Expert response provided by: Dr. Robert Winfough and N.K. (Chinn) Chinnusamy (A previous answer to this question, written by Robert Wasilewski of Arrow Gear, appeared in the May 2015 issue).
The question is quite broad, as there are different methods for setting various types of gears and complexity of gear assemblies, but all gears have a few things in common.
When assembling spur or helical gears, backlash and contact pattern are important. Depending on the precision of the gear boxes, inspecting other items prior to assembly may also be wise. Before assembling high-speed gearboxes, all gears should be visually inspected to make sure there are no burrs or damage which will contribute to noise and premature wear. The gear housing should be CMM-inspected for center distance and alignment of bores to make sure they are within the tolerance specified. When multiple gear centers are involved, it is often difficult to check backlash; hopefully the gearbox design allows for inspection access. The backlash within each mesh should be checked along with contact pattern before assembling other gear centerlines. Bearing preload or controlled looseness are also important, depending on the speed. Of course, proper lubrication of gears and bearings should be considered for long gear and bearing life.
Bevel gears are generally manufactured as matched sets; individual members are not interchangeable between sets unless ground to a master. The quality of performance that is designed and manufactured into a set of bevel gears can only be achieved by correct mounting of gears at assembly. Gears assembled with improper mounting will wear excessively, operate noisily and possibly fail. Here again, checking the backlash and contact pattern should be done.
In assembling bevel gear (straight, spiral, and hypoid) the following must be observed.
Understanding of the need for correct positioning of bevel gears Inspection data necessary for correct assembly and positioning of bevel gears in the housing.
Instruction to assembly personnel for obtaining tooth contact patterns, for interpreting tooth contact patterns, and adjusting the position of members to change tooth contact patterns and backlash.
For more detailed assembly instruction, please refer to ANSI /AGMA 2008 D11 standard.
Answer provided by N.K. Chinnusamy at Excel Gear in Roscoe, IL (NChinnusamy@excelgear.com); and Dr. Bob Winfough of Hypergears LLC (firstname.lastname@example.org).
Expert response provided by Robert Winfough: When evaluating a gear system for noise, vibration and harshness (NVH) regardless of the type of gear box, one will have design requirements of interest. Noise and vibration are often set by subjective feel and then converted to an engineering unit. In the question it is stated that there exists a 1st order and 3rd order that are only 5% different when engaging 6th gear. The question is — can one suggest a minimal acceptable difference between first-, second-, and third-order gear mesh frequency to avoid, and why?
Breaking the question into several parts might be best.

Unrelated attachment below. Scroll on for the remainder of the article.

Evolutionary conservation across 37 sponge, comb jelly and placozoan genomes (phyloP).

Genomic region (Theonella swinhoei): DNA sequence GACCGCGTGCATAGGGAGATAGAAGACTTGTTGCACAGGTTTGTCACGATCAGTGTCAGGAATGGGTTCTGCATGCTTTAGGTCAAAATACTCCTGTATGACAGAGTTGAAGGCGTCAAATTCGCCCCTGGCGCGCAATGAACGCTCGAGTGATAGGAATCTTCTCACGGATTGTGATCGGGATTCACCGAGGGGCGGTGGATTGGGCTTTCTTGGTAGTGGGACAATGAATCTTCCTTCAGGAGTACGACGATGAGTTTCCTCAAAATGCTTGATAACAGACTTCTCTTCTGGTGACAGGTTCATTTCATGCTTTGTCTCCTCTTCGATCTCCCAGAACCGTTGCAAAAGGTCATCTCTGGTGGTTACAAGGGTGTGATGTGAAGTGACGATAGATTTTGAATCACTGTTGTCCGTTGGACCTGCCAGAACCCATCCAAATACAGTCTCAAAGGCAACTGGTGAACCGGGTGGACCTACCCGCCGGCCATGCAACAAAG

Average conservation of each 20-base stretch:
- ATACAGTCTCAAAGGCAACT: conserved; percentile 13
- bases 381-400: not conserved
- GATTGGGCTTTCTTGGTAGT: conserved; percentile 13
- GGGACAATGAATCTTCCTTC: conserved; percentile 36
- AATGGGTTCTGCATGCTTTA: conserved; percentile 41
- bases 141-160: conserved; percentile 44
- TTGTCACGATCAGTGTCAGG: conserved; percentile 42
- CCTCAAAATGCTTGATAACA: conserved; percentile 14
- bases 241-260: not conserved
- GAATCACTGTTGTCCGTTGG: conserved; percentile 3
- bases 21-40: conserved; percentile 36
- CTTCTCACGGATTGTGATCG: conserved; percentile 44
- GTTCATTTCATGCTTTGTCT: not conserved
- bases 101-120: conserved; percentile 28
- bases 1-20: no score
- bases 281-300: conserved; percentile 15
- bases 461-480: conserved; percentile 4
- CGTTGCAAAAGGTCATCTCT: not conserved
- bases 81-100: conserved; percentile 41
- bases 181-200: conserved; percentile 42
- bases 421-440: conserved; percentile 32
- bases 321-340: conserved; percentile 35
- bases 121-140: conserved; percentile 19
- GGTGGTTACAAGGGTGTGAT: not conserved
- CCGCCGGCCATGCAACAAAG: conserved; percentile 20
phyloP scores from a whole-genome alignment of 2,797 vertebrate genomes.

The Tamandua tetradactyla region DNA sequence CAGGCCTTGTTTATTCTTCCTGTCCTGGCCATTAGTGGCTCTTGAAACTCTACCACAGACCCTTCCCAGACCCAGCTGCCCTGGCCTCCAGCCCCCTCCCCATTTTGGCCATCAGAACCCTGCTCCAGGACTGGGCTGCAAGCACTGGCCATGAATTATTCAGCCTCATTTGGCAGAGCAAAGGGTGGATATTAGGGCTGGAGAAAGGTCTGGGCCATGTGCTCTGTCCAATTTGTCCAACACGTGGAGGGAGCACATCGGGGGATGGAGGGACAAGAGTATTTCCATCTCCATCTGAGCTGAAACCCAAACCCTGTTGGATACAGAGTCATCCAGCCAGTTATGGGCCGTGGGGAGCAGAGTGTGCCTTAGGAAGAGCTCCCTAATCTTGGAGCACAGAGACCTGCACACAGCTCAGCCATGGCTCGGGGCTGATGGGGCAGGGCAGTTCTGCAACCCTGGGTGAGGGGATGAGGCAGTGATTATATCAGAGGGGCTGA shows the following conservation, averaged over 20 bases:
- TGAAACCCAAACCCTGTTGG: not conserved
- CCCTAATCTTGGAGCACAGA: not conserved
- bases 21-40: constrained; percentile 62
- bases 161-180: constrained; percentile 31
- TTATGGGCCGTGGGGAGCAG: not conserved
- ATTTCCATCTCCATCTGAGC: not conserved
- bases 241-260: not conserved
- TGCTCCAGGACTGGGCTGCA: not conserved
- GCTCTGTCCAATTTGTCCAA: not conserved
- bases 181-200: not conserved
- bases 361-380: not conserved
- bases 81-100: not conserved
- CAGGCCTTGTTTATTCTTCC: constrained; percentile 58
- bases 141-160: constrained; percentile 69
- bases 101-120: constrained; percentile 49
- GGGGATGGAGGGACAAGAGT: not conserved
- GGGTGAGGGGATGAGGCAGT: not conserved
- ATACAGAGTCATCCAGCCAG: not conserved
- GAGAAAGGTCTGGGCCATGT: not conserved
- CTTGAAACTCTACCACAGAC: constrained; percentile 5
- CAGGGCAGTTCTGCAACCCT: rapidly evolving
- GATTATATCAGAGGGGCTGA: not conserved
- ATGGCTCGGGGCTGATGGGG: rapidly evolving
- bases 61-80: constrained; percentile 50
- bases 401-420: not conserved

First and foremost, the lower orders of a gear box are often NOT the most significant in terms of creating issues. The order that is most important is the order that aligns with the most flexible natural mode of vibration. Aligning more than one shaft or mesh on top of these flexible natural modes is the biggest issue. These issues are the ones in which issues can be catastrophic and are often missed in design as typical modal analysis does not effectively shows the relative stiffness of the assembly.
It is most common in gear boxes to pay close attention to intentionally mismatching orders as is suggested and referenced by the comment of delta between two meshes of 5%. What is the acceptable difference? This is a difficult question as the design requirements for the gear box really control the amount of acceptance. For example the noise from a farm implement gear box and that of a luxury automobile will be different. However some physics regardless of the type of gear box is the separation of the orders should be maximized to prevent the real parts of the frequency response functions from summing together. By reviewing orders, one is looking more closely to the peak of the forcing function. Shifting the orders by several times the modal damping ratio is best. A typical damping ratio is heavily dependent on the bearing structure, assuming the assembly is constructed of a rolling element, such as ball, roller, tapered bearing of some sort, the shafts of interest is likely to have 2 to 3% damping. So shifting the orders from 8-12% is probably good enough in nearly all cases, but further is best. Many shafts will only have 1% damping or less, so in those cases proportionally lower limit may work well. If a prototype exists, understanding the measured gear box frequency response function may help substantially.
Now to the second part, why is it set so far away? Aligning multiple shaft forcing functions can cause premature wear as a result of the resonance that is being driven. It can also create extra noise in a cabin of automobile. Noise a large contributor to warranty returns, to the tune of millions of dollars in warranty annual for automakers.